Judge Concludes That Complaint Counsel Failed to Prove LabMD’s Conduct Caused or Would Likely Cause Substantial Injury to Consumers
In an Initial Decision, Chief Administrative Law Judge D. Michael Chappell dismissed charges in a Federal Trade Commission complaint against medical testing laboratory LabMD, Inc., which alleged that LabMD violated the FTC Act by failing to employ reasonable and appropriate measures to prevent unauthorized access to consumers’ personal information.
Judge Chappell found that FTC complaint counsel had failed to carry its burden of proving that LabMD’s alleged failure to employ reasonable data security constitutes an unfair trade practice, because complaint counsel failed to prove that the allegedly unreasonable conduct caused or was likely to cause substantial injury to consumers.
“At best, Complaint Counsel has proven the “possibility” of harm, but not any ‘probability’ or likelihood of harm. Fundamental fairness dictates that demonstrating actual or likely substantial consumer injury under Section 5(n) [of the FTC Act] requires proof of more than the hypothetical or theoretical harm that has been submitted by the government in this case,” the Initial Decision states.
Specifically, in his Initial Decision, Judge Chappell:
- found that FTC complaint counsel did not prove that the exposure or limited exposure of some LabMD documents in 2008 has caused, or is likely to cause, any substantial consumer injury (whether identity-theft-related harm or otherwise);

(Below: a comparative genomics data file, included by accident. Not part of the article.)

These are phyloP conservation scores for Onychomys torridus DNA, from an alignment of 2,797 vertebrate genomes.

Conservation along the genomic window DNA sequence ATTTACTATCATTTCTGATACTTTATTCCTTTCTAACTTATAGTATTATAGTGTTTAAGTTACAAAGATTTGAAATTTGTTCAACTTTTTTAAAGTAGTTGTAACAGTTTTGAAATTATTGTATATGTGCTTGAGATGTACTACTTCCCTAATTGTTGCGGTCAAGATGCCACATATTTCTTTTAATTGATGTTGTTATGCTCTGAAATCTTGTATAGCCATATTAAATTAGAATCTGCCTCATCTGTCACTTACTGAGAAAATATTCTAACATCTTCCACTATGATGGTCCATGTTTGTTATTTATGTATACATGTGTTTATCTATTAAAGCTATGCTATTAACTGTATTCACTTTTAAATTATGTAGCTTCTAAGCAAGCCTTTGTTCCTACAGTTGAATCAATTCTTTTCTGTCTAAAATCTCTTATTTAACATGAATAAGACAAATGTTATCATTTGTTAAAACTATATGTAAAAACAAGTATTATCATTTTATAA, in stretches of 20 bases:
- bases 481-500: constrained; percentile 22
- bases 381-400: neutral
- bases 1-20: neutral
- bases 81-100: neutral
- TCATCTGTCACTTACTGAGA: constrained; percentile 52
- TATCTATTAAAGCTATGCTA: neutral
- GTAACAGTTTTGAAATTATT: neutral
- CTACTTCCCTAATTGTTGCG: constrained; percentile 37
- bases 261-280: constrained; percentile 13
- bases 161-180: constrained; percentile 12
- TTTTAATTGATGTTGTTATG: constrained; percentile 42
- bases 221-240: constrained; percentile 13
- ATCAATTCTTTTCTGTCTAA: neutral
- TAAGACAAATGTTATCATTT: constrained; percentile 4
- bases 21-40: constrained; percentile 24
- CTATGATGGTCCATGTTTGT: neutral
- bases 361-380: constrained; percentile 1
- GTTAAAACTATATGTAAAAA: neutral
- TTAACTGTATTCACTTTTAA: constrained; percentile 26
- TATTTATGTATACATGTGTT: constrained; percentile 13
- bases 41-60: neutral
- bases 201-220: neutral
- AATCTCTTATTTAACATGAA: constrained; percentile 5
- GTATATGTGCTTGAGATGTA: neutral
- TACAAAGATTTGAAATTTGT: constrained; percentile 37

- found that, with regard to the exposure of other LabMD documents in 2012, complaint counsel failed to prove that those documents were exposed as a result of any alleged computer security failure of LabMD, or that the exposure of these documents has caused, or is likely to cause, any substantial consumer injury.
- rejected complaint counsel’s argument that substantial consumer injury is likely for all consumers whose personal information is maintained on LabMD’s computer networks, even if their information has not been exposed in a data breach, on the theory that LabMD’s computer networks are “at risk” of a future data breach.
In addition, Judge Chappell afforded no weight to evidence provided by a data security company called Tiversa and its chief executive, which claimed to have found personal data from LabMD in multiple locations on peer-to-peer networks, including at IP addresses belonging to suspected or known identity thieves. In the Initial Decision, Judge Chappell found that evidence “unreliable” and “not credible,” and found that it was outweighed by credible contrary testimony from a former Tiversa employee.
The Appeals Process. The Judge’s Initial Decision is subject to review by the full Federal Trade Commission on its own motion, or at the request of any party. The Initial Decision will become the decision of the Commission 30 days after it is served upon the parties, unless a party files a timely notice of appeal – and thereafter files a timely appeal brief – or the Commission places the case on its own docket for review or stays the effective date of the decision.
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